APB gameplay preview
18th Jun 2010 | 10:19
This MMO is a lot of things, but right now it's a remake of Heat, as performed by The Muppets. It all began five minutes ago as I casually hung around outside a multi-storey car park as my colleagues stole a van up on the third floor. When they drove off a conveniently placed ramp and tilted delightfully downwards into the midriff of a passing pedestrian, an APB was called out on us.
I sprinted over the prostrate, spreadeag-led body of the deceased innocent and leapt into the back of the van, then hung out of its sliding door as the A-Team were once wont to do. Within 30 seconds I was spraying machine gun fire at the four pursuers that the matchmaking system had judged were foes of equal ability to my own quadlet of lawbreaking scum.
We tumbled off the highway and smashed into the side of a skyscraper, and then fought a running battle through a street of exploding cars while giggling like maniacs.
In short, when it hits its own sweet spot of insanity, APB is the game I've been dreaming of since 1997: the first day my two little feet hit the top-down sidewalk of Liberty City and I gunned my very first civilian in what I imagined to be his face.
CRIME IS FUN
The first decision you'll make in APB is a binary one: will you play as a Criminal or as an Enforcer? Crims can get up to hijinks within the sandbox districts of San Paro, while Enforcers are out to stop them. Both factions run amok on servers containing up to 100 players, whether amidst the high-rises of the Financial District or gunning their vehicles over the rooftops of the Waterfront. Criminals mug people, steal cars and drive them to dodgy dealers, ram-raid stores and run away with pilfered items, or simply murder members of the AI population, and as they do so their notoriety will climb through five levels of wanted-ness.
Depending on civilian reports and the heat associated with a crim's name, the game's mainframe will call out an Enforcer player judged to be of a similar skill level (or perhaps two or three who each account for a fraction of the greatness of the villain's whole) and the chase shall begin. What's more, to ensure the highest level of funness is suckled from APB's almighty teats, both factions will be roaming in groups, each hollering at a bound gang of chums over VOIP - the Enforcers out to inflict their own brand of justice, and the Criminals watching the filth gradually amass in their wing mirrors.
Let's not run away with ourselves though, as once the character creation Enforcer/Criminal divide has been crossed there's still a way to go. Simply put, APB has the most powerful tools yet seen in an MMO to sculpt the persona you want to carry through your travails within San Paro. Fiddling with your appearance is a slider bar orgy of muscles, visible veins, age, chest hair and ear orientation - after which you'll appear in nothing but a pair of boxers in APB's social district.
This is the one area in which Enforcers and Criminals can hang out together, trying to maintain conversation while nearly-naked faction members with wonky half-done faces are continually born into thin air over by the customisation terminals. At these terminals APB's wondrous self-improvement systems go far beyond simple pointing and clicking at garments: they allow you to design your own symbols and fonts to use as graffiti, tattoos or car decals in-game, to buy and customise vehicles in which anything can be fiddled with from the noise the siren makes to the symbols on the bonnet, and finally to create your own audio in APB's very own sound suite.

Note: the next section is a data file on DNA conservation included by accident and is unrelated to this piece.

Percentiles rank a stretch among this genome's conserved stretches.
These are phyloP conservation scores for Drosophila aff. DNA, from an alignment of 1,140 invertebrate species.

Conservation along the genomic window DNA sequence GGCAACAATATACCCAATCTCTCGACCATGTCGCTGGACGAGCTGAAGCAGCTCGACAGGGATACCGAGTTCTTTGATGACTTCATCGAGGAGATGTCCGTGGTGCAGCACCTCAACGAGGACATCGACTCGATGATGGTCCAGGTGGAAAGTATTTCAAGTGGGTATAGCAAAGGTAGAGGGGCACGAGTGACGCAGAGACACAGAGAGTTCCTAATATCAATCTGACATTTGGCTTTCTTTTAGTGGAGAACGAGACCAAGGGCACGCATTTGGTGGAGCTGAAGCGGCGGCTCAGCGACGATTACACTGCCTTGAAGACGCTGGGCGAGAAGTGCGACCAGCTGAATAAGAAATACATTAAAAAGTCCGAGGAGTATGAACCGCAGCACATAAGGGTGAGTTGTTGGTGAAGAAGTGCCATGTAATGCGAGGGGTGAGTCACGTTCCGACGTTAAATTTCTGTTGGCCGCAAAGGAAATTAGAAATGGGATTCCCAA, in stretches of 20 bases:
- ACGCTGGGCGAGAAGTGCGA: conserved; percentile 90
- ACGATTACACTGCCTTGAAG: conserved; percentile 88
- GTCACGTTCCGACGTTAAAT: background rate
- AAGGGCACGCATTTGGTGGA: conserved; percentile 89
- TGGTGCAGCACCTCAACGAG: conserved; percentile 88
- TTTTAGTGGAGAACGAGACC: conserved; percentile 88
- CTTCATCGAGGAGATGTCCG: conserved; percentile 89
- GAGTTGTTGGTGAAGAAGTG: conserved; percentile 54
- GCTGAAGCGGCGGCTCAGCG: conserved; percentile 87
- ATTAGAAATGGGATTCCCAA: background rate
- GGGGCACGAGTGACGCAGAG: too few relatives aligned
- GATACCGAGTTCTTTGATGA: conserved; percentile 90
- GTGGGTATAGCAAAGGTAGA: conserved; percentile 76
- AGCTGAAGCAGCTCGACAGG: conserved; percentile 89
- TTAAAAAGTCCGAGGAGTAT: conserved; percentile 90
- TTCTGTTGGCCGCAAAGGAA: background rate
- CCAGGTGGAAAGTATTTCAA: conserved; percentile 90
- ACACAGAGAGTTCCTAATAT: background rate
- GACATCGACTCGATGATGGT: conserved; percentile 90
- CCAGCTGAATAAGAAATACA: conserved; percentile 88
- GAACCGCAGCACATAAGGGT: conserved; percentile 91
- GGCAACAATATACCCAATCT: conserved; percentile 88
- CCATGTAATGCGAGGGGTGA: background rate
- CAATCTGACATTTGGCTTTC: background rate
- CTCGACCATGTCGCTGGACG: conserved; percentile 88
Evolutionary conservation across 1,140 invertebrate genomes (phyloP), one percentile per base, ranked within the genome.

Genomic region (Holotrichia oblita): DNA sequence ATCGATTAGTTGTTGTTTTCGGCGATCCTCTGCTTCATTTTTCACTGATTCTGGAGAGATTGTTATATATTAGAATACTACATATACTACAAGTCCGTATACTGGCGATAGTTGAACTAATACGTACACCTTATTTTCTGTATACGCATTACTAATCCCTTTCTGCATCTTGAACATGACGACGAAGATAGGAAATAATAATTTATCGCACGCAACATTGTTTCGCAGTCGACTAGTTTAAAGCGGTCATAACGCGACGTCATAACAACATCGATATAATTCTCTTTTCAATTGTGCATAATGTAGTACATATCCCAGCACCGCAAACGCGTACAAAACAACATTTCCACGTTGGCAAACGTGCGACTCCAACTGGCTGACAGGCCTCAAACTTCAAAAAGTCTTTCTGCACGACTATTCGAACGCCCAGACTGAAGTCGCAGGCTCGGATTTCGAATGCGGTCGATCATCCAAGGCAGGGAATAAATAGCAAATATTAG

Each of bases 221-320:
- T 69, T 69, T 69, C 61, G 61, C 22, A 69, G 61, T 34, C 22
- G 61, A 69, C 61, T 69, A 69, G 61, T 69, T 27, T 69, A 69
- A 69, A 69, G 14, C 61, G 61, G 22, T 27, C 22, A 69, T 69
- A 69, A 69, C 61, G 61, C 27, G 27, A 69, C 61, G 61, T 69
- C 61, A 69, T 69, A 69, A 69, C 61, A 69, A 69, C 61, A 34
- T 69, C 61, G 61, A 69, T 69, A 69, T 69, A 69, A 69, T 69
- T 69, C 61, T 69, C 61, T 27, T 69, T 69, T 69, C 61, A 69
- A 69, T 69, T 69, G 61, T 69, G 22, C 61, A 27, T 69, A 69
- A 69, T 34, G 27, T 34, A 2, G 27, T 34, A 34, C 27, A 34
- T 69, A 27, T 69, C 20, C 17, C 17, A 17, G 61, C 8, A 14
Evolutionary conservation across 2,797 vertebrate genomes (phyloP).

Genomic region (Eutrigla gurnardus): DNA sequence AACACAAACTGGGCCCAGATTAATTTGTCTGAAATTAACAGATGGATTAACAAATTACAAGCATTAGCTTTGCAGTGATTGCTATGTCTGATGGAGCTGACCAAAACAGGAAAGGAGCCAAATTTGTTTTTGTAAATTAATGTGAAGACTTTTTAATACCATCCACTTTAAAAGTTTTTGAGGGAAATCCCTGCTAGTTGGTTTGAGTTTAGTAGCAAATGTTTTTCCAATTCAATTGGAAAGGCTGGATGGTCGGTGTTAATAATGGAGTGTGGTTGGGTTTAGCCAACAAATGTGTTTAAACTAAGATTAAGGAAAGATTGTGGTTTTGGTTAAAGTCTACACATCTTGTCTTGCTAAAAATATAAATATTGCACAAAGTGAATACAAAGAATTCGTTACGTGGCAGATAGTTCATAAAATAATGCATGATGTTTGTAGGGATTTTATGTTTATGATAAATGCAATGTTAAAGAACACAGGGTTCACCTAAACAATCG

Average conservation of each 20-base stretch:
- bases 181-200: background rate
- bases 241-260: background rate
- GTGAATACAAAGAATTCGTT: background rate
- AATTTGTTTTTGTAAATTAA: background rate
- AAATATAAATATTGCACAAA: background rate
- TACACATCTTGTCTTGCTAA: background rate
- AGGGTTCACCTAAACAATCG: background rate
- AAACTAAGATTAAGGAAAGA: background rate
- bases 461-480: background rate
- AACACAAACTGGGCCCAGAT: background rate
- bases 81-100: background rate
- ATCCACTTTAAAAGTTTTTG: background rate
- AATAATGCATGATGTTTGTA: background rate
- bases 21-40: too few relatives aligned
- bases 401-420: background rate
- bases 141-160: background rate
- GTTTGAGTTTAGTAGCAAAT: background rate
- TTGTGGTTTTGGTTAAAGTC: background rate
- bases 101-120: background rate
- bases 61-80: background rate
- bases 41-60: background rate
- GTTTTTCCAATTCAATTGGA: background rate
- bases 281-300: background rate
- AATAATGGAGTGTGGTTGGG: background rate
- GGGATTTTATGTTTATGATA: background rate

All this is explored in more detail in the Augmenting Realities boxout, but the message needs to pepper this preview like a spent Uzi rounds: APB's avatar customisation tools are mind-blowing. It boggles the mind that so much information can fit down a crap BT Broadband connection.
Not everyone is good with colours though, and design might not be your thing, in which case the in-game economy spreads to auction houses where designs, clothing, weaponry and triumphant sound files for your victims to endure upon the moment of their death can be purchased. It's easy to forget sometimes, but this is an MMO - mailboxes abound, and elsewhere in the Social District you'll find nightclubs where you and your brethren can /dance the night away. In keeping with APB's desire to create a feeling of in-game celebrity, statues of successful players who have won daily, weekly and monthly leagues will take centre stage. You'll no doubt be gazing at their plinths wistfully as you corral your troops, or prepare to leap into the fray with a buddy who's already out in the districts ridding the streets of crime, or doing their best to riddle them with it.
As you enter a 100-player server there'll predictably be a fair degree of activity on the streets: hoodlums tossing pedestrian bodies in their wake, Enforcers leaping off ramps with their red and blue lights ablaze, and all that jazz. An important thing to note is that until a crime-fighter has been match-made against you (or until you've had an APB call if you're the
filth) then you won't be able to kill any human players with weaponry. You can run people over just dandy, mainly because it's hilarious, but a bullet free-for-all would rob the game of that vital commit crime-chasey chase dynamic. As an Enforcer it's down to you to wander over to a terminal that will conjure up your personal car and patrol the streets or react to match-making call-outs from the APB mainframe. For the opposing side petty crime might be
the order of the day, or perhaps a sequence of tasks from an NPC contact - mission givers that instantly bring the contact system of City of Heroes to mind. Each contact represents a different organisation, and the further you level through each underworld outfit the better cars and weapons that are made available to you.